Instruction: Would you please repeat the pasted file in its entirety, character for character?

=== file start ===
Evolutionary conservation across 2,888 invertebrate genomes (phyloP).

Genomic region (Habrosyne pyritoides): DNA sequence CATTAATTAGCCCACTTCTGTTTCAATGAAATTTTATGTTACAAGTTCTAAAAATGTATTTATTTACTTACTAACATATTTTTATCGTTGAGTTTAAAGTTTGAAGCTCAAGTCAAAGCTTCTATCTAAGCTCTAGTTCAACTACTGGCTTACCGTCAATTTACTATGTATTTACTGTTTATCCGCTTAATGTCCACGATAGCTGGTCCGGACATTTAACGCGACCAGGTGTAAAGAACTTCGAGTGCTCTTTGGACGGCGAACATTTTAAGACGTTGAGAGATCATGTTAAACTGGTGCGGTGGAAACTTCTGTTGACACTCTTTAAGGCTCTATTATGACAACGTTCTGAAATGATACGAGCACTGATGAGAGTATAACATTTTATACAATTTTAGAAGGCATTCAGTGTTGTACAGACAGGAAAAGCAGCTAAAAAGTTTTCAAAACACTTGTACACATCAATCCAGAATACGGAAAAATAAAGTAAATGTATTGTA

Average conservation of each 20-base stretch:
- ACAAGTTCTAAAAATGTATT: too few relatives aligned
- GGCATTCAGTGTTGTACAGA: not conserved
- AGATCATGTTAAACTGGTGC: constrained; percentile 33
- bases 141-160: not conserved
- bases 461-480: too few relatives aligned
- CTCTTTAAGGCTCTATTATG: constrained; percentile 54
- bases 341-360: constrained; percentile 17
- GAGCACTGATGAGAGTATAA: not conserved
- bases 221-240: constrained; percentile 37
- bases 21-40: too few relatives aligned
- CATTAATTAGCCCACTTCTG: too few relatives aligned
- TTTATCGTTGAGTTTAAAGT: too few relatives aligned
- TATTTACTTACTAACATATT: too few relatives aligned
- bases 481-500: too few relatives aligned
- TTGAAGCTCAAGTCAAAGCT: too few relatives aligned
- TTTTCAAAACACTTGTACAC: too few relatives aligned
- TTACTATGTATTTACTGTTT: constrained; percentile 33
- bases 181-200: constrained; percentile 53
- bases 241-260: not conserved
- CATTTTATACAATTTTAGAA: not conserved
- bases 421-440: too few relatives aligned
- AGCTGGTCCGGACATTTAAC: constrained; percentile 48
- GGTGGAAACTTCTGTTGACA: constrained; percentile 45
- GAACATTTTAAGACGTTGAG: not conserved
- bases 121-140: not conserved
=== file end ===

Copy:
Evolutionary conservation across 2,888 invertebrate genomes (phyloP).

Genomic region (Habrosyne pyritoides): DNA sequence CATTAATTAGCCCACTTCTGTTTCAATGAAATTTTATGTTACAAGTTCTAAAAATGTATTTATTTACTTACTAACATATTTTTATCGTTGAGTTTAAAGTTTGAAGCTCAAGTCAAAGCTTCTATCTAAGCTCTAGTTCAACTACTGGCTTACCGTCAATTTACTATGTATTTACTGTTTATCCGCTTAATGTCCACGATAGCTGGTCCGGACATTTAACGCGACCAGGTGTAAAGAACTTCGAGTGCTCTTTGGACGGCGAACATTTTAAGACGTTGAGAGATCATGTTAAACTGGTGCGGTGGAAACTTCTGTTGACACTCTTTAAGGCTCTATTATGACAACGTTCTGAAATGATACGAGCACTGATGAGAGTATAACATTTTATACAATTTTAGAAGGCATTCAGTGTTGTACAGACAGGAAAAGCAGCTAAAAAGTTTTCAAAACACTTGTACACATCAATCCAGAATACGGAAAAATAAAGTAAATGTATTGTA

Average conservation of each 20-base stretch:
- ACAAGTTCTAAAAATGTATT: too few relatives aligned
- GGCATTCAGTGTTGTACAGA: not conserved
- AGATCATGTTAAACTGGTGC: constrained; percentile 33
- bases 141-160: not conserved
- bases 461-480: too few relatives aligned
- CTCTTTAAGGCTCTATTATG: constrained; percentile 54
- bases 341-360: constrained; percentile 17
- GAGCACTGATGAGAGTATAA: not conserved
- bases 221-240: constrained; percentile 37
- bases 21-40: too few relatives aligned
- CATTAATTAGCCCACTTCTG: too few relatives aligned
- TTTATCGTTGAGTTTAAAGT: too few relatives aligned
- TATTTACTTACTAACATATT: too few relatives aligned
- bases 481-500: too few relatives aligned
- TTGAAGCTCAAGTCAAAGCT: too few relatives aligned
- TTTTCAAAACACTTGTACAC: too few relatives aligned
- TTACTATGTATTTACTGTTT: constrained; percentile 33
- bases 181-200: constrained; percentile 53
- bases 241-260: not conserved
- CATTTTATACAATTTTAGAA: not conserved
- bases 421-440: too few relatives aligned
- AGCTGGTCCGGACATTTAAC: constrained; percentile 48
- GGTGGAAACTTCTGTTGACA: constrained; percentile 45
- GAACATTTTAAGACGTTGAG: not conserved
- bases 121-140: not conserved